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  • Writer's pictureJennifer Hoglin

Carrots: Underground Honey

Updated: Oct 24, 2023

Carrots are probably the biggest reason I grow my own vegetables. The difference in taste between home grown carrots and grocery store carrots is astronomical! Even bigger than tomatoes, in my opinion. They are also incredibly sweet (especially after a frost), hence the Irish nickname "underground honey". They are easy to grow, love our cold climate, take up very little room in the garden and store fantastically well so they can be used throughout the fall and winter. Plus, you can even eat the leaves (see the recipe for carrot top pesto below). All fantastic reasons to give this vegetable a go in your garden. The Easter bunny, Santa's reindeer and Bugs Bunny can't all be wrong!

Source: Pixaby


The carrots we eat today are descended from wild carrots (Daucus carota sativus) that are native to Afghanistan. We have been cultivating and eating them for at least 1,200 years. Like many species in the Umbellifer family, they were originally grown for their seeds and leaves. The root finally caught on and travelled to Europe via the Mediterranean. And did you know that carrots were originally purple, not orange? That's right. Orange carrots were selected as a tribute to the House of Orange in the Netherlands (after they liberated the Dutch from Spanish rule) in the late 16th century. The colour has been popular ever since.

Why grow carrots?

We've all heard that carrots are good for your eyesight, right? That's due to the high amount of beta-carotene which our body converts to Vitamin A. Carrots are also rich in Vitamin C, Vitamins B6 and B3 (also known as Niacin) and fiber. They are a prebiotic (food for probiotics) and are chock full of antioxidants such as alpha-carotene, lutein (in orange and yellow carrots), lycopene (in red and purple carrots), polyacetylene and anthocyanin (in dark red and purple carrots). The bottom line? Carrots are really, really good for you! And you should definitely be growing (and eating) them.

Here's a fun fact: if you eat too many carrots your skin can take on a distinct orange hue. I have actually had this a few times in my youth. This is a condition known as carotenosis and is nothing to be worried about, it will fade in a day or two. It is, however, great for freaking out your friends :)

I really, really liked carrots as a kid (and still do), especially right from the garden. Sweet like candy! And, yes, using the garden hose to clean carrots and then rubbing them dry on the grass is 100% acceptable.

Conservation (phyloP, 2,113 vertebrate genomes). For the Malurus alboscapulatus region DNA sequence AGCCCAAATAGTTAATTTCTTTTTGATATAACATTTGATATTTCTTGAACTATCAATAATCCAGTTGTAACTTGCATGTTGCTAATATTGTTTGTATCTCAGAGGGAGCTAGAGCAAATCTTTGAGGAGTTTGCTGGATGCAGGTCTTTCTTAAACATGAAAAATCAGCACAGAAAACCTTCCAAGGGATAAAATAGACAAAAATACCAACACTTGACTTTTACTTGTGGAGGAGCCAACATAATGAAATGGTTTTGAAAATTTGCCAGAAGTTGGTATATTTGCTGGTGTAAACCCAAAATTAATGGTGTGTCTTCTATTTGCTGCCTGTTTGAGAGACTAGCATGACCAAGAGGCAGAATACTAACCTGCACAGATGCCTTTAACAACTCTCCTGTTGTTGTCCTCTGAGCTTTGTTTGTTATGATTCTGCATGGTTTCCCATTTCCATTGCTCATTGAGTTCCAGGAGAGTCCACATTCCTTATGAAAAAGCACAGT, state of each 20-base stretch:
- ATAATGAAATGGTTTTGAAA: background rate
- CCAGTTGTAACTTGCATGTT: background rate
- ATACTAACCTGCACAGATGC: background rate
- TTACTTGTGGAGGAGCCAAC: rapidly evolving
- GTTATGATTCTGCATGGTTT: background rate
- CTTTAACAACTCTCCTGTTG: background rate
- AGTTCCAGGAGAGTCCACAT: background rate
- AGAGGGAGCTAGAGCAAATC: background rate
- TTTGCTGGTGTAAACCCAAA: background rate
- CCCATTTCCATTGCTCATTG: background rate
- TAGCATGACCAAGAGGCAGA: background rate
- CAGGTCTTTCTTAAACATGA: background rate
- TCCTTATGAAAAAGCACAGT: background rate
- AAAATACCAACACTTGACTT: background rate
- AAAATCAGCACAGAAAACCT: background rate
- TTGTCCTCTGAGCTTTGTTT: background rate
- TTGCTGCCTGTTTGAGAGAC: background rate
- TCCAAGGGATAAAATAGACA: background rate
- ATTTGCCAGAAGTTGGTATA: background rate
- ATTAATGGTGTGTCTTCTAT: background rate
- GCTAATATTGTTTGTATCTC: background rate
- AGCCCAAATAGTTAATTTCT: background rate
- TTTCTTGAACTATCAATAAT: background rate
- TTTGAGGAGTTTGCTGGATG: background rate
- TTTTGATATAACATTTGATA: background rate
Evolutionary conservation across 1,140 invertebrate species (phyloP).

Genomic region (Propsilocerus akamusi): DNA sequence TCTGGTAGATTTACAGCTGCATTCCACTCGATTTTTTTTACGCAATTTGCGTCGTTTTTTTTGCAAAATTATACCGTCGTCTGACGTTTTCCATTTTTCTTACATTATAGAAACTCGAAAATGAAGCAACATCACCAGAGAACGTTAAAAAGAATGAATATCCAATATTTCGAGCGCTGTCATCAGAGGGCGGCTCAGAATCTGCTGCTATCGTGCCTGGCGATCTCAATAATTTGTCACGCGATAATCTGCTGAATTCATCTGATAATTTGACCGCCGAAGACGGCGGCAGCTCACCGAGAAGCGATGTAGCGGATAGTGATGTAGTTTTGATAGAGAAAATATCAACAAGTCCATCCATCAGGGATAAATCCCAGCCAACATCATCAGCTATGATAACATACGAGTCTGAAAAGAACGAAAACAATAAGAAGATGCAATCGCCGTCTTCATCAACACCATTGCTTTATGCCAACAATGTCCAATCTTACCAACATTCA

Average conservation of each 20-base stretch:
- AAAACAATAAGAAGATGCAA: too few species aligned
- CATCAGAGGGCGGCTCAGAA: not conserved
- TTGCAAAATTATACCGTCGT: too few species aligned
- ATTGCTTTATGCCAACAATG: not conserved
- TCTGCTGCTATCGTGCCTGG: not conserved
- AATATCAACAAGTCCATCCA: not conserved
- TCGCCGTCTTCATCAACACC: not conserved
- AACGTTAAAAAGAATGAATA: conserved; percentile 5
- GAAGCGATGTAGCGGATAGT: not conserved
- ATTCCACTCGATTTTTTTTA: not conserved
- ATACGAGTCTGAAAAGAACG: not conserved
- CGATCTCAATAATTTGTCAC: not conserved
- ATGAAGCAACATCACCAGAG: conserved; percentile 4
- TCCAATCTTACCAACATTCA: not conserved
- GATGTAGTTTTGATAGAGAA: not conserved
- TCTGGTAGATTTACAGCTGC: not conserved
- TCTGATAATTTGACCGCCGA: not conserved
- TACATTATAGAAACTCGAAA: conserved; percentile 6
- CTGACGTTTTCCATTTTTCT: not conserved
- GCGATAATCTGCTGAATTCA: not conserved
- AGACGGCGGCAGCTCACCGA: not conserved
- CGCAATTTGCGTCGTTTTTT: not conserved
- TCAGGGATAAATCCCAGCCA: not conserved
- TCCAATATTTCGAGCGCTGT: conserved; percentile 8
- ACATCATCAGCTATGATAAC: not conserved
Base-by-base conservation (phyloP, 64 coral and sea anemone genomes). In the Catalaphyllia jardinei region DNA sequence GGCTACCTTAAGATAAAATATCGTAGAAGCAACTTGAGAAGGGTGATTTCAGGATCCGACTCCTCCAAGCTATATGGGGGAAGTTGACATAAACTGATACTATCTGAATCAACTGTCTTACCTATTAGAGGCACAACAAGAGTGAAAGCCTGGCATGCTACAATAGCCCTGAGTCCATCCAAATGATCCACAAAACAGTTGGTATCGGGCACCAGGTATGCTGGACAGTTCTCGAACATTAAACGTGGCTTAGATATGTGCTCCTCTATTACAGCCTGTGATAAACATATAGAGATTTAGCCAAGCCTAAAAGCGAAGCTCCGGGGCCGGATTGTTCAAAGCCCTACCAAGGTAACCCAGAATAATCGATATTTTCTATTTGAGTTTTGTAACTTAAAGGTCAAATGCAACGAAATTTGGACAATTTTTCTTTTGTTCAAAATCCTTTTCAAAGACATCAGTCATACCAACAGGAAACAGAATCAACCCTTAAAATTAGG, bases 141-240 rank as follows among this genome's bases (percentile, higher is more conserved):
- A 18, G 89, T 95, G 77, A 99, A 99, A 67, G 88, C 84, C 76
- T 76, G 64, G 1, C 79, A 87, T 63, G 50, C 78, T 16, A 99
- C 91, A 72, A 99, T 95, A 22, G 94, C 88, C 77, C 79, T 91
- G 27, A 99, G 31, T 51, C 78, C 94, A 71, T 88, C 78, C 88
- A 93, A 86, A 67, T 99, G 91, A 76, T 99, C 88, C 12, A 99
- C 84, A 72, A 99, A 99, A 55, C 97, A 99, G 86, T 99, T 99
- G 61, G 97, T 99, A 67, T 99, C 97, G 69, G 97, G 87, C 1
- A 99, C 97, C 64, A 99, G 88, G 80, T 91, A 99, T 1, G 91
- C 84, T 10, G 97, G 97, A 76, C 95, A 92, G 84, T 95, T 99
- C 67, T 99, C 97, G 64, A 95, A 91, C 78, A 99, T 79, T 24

Growing carrots


Carrots are a root vegetable. Depending on the variety, they can be a fairly long one. This means they will need quite deep, loose soil in order to grow their best. Ensure your garden bed has a minimum of 12" of loose, stone free soil before planting. Carrots grown in rocky or compacted soils will be twisted and misshapen (although they will still taste good). Carrots also grow best in full sun. That's a minimum of 6 hours per day. They will grow in partial shade if you absolutely must, but they will grow more slowly, so take that into account when designing your planting plan. Partial shade is between 4 and 6 hours of sun per day. Less than 4 hours? Look at planting greens instead.

Cute, but the result of not thinning and possible soil obstructions


Carrots are a cool season crop, which means they will take a bit of frost and will germinate at relatively cooler temperatures. They can be direct sown in the garden as soon as your soil can be worked (completely thawed and not sloppy wet). Here in the Calgary area, that is usually 2 to 4 weeks before our last frost date of May 23rd, so around the end of April. The seeds will germinate when the soil is at the right temperature for them (anywhere between 7 - 30 C). Seeds are protected from frost by the soil around them and seedlings are frost tolerant to about -2 C. Anything cooler than than, and you should throw a frost cloth over them until it warms up. Carrots really dislike having their roots disturbed, so it is best to stick with direct seeding. Transplanting rarely works out well.


Everyone grows carrots, so they must be easy to grow, right? Yes and no. If you follow a couple of guidelines, you will have no problems. The first key to growing carrots is to keep them consistently moist (not sopping wet) until they germinate. This can prove difficult, as they are sowed quite shallowly and the top layer of soil dries out quickly. In addition, carrot seeds take a significant amount of time to germinate. We are talking 14 to 21 days depending on temperatures and variety. That's a long time to keep those seeds moist! But you must! If they dry out before germinating, they may not grow at all. There are a couple of methods we can use to help keep them damp: